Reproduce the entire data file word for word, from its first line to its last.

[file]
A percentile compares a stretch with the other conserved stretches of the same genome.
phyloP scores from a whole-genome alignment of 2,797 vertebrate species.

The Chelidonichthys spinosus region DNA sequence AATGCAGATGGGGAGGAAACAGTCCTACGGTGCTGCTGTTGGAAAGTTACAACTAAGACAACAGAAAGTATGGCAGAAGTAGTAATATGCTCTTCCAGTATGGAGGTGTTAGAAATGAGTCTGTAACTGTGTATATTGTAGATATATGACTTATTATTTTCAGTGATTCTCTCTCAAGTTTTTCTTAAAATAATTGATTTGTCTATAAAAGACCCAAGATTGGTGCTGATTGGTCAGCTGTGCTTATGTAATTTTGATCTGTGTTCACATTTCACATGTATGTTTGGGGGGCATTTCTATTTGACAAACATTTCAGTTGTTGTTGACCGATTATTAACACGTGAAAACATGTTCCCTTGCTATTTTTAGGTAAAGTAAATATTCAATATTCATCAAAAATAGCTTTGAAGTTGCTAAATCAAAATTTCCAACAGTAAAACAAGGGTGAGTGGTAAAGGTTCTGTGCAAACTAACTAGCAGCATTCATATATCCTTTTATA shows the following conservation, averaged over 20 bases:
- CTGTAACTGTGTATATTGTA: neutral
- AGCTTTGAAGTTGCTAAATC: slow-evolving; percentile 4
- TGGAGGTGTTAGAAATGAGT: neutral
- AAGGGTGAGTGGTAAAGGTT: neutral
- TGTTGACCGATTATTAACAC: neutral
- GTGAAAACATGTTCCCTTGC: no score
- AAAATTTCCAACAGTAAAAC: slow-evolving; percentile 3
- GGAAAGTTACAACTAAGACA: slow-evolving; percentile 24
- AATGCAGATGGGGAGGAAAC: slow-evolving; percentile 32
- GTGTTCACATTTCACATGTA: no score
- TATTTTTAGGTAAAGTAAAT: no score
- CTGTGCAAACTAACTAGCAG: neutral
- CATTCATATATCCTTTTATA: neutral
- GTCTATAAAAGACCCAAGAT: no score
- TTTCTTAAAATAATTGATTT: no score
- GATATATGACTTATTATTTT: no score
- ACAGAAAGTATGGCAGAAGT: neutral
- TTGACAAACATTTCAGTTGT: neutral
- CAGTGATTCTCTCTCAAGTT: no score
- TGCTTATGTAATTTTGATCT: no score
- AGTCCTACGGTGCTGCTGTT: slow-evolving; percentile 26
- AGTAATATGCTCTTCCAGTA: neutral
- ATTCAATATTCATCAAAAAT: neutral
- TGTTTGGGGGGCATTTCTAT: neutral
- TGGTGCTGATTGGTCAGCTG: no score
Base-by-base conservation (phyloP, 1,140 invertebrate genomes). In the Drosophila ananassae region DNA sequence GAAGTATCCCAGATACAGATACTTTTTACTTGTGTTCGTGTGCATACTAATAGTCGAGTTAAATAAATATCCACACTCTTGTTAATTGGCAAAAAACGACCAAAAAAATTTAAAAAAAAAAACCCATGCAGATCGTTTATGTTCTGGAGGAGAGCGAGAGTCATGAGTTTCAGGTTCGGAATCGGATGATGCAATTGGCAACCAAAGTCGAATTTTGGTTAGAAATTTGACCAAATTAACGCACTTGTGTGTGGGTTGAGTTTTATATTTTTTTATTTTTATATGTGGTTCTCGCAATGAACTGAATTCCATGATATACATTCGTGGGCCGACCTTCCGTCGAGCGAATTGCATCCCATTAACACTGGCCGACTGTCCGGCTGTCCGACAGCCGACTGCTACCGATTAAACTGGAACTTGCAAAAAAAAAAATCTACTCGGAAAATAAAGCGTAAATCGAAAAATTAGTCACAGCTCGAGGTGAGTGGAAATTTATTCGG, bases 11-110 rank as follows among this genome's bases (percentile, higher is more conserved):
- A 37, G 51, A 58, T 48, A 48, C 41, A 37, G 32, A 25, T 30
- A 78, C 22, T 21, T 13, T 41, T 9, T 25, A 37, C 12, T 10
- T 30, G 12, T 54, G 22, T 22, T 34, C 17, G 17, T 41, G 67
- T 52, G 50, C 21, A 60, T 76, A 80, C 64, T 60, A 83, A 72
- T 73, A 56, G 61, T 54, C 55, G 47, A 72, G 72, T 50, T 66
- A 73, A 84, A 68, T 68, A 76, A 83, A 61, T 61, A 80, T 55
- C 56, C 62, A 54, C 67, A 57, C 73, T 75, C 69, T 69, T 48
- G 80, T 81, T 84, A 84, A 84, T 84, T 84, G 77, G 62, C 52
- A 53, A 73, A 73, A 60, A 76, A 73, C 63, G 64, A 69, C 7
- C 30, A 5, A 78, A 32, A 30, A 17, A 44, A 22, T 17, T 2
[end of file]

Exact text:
A percentile compares a stretch with the other conserved stretches of the same genome.
phyloP scores from a whole-genome alignment of 2,797 vertebrate species.

The Chelidonichthys spinosus region DNA sequence AATGCAGATGGGGAGGAAACAGTCCTACGGTGCTGCTGTTGGAAAGTTACAACTAAGACAACAGAAAGTATGGCAGAAGTAGTAATATGCTCTTCCAGTATGGAGGTGTTAGAAATGAGTCTGTAACTGTGTATATTGTAGATATATGACTTATTATTTTCAGTGATTCTCTCTCAAGTTTTTCTTAAAATAATTGATTTGTCTATAAAAGACCCAAGATTGGTGCTGATTGGTCAGCTGTGCTTATGTAATTTTGATCTGTGTTCACATTTCACATGTATGTTTGGGGGGCATTTCTATTTGACAAACATTTCAGTTGTTGTTGACCGATTATTAACACGTGAAAACATGTTCCCTTGCTATTTTTAGGTAAAGTAAATATTCAATATTCATCAAAAATAGCTTTGAAGTTGCTAAATCAAAATTTCCAACAGTAAAACAAGGGTGAGTGGTAAAGGTTCTGTGCAAACTAACTAGCAGCATTCATATATCCTTTTATA shows the following conservation, averaged over 20 bases:
- CTGTAACTGTGTATATTGTA: neutral
- AGCTTTGAAGTTGCTAAATC: slow-evolving; percentile 4
- TGGAGGTGTTAGAAATGAGT: neutral
- AAGGGTGAGTGGTAAAGGTT: neutral
- TGTTGACCGATTATTAACAC: neutral
- GTGAAAACATGTTCCCTTGC: no score
- AAAATTTCCAACAGTAAAAC: slow-evolving; percentile 3
- GGAAAGTTACAACTAAGACA: slow-evolving; percentile 24
- AATGCAGATGGGGAGGAAAC: slow-evolving; percentile 32
- GTGTTCACATTTCACATGTA: no score
- TATTTTTAGGTAAAGTAAAT: no score
- CTGTGCAAACTAACTAGCAG: neutral
- CATTCATATATCCTTTTATA: neutral
- GTCTATAAAAGACCCAAGAT: no score
- TTTCTTAAAATAATTGATTT: no score
- GATATATGACTTATTATTTT: no score
- ACAGAAAGTATGGCAGAAGT: neutral
- TTGACAAACATTTCAGTTGT: neutral
- CAGTGATTCTCTCTCAAGTT: no score
- TGCTTATGTAATTTTGATCT: no score
- AGTCCTACGGTGCTGCTGTT: slow-evolving; percentile 26
- AGTAATATGCTCTTCCAGTA: neutral
- ATTCAATATTCATCAAAAAT: neutral
- TGTTTGGGGGGCATTTCTAT: neutral
- TGGTGCTGATTGGTCAGCTG: no score
Base-by-base conservation (phyloP, 1,140 invertebrate genomes). In the Drosophila ananassae region DNA sequence GAAGTATCCCAGATACAGATACTTTTTACTTGTGTTCGTGTGCATACTAATAGTCGAGTTAAATAAATATCCACACTCTTGTTAATTGGCAAAAAACGACCAAAAAAATTTAAAAAAAAAAACCCATGCAGATCGTTTATGTTCTGGAGGAGAGCGAGAGTCATGAGTTTCAGGTTCGGAATCGGATGATGCAATTGGCAACCAAAGTCGAATTTTGGTTAGAAATTTGACCAAATTAACGCACTTGTGTGTGGGTTGAGTTTTATATTTTTTTATTTTTATATGTGGTTCTCGCAATGAACTGAATTCCATGATATACATTCGTGGGCCGACCTTCCGTCGAGCGAATTGCATCCCATTAACACTGGCCGACTGTCCGGCTGTCCGACAGCCGACTGCTACCGATTAAACTGGAACTTGCAAAAAAAAAAATCTACTCGGAAAATAAAGCGTAAATCGAAAAATTAGTCACAGCTCGAGGTGAGTGGAAATTTATTCGG, bases 11-110 rank as follows among this genome's bases (percentile, higher is more conserved):
- A 37, G 51, A 58, T 48, A 48, C 41, A 37, G 32, A 25, T 30
- A 78, C 22, T 21, T 13, T 41, T 9, T 25, A 37, C 12, T 10
- T 30, G 12, T 54, G 22, T 22, T 34, C 17, G 17, T 41, G 67
- T 52, G 50, C 21, A 60, T 76, A 80, C 64, T 60, A 83, A 72
- T 73, A 56, G 61, T 54, C 55, G 47, A 72, G 72, T 50, T 66
- A 73, A 84, A 68, T 68, A 76, A 83, A 61, T 61, A 80, T 55
- C 56, C 62, A 54, C 67, A 57, C 73, T 75, C 69, T 69, T 48
- G 80, T 81, T 84, A 84, A 84, T 84, T 84, G 77, G 62, C 52
- A 53, A 73, A 73, A 60, A 76, A 73, C 63, G 64, A 69, C 7
- C 30, A 5, A 78, A 32, A 30, A 17, A 44, A 22, T 17, T 2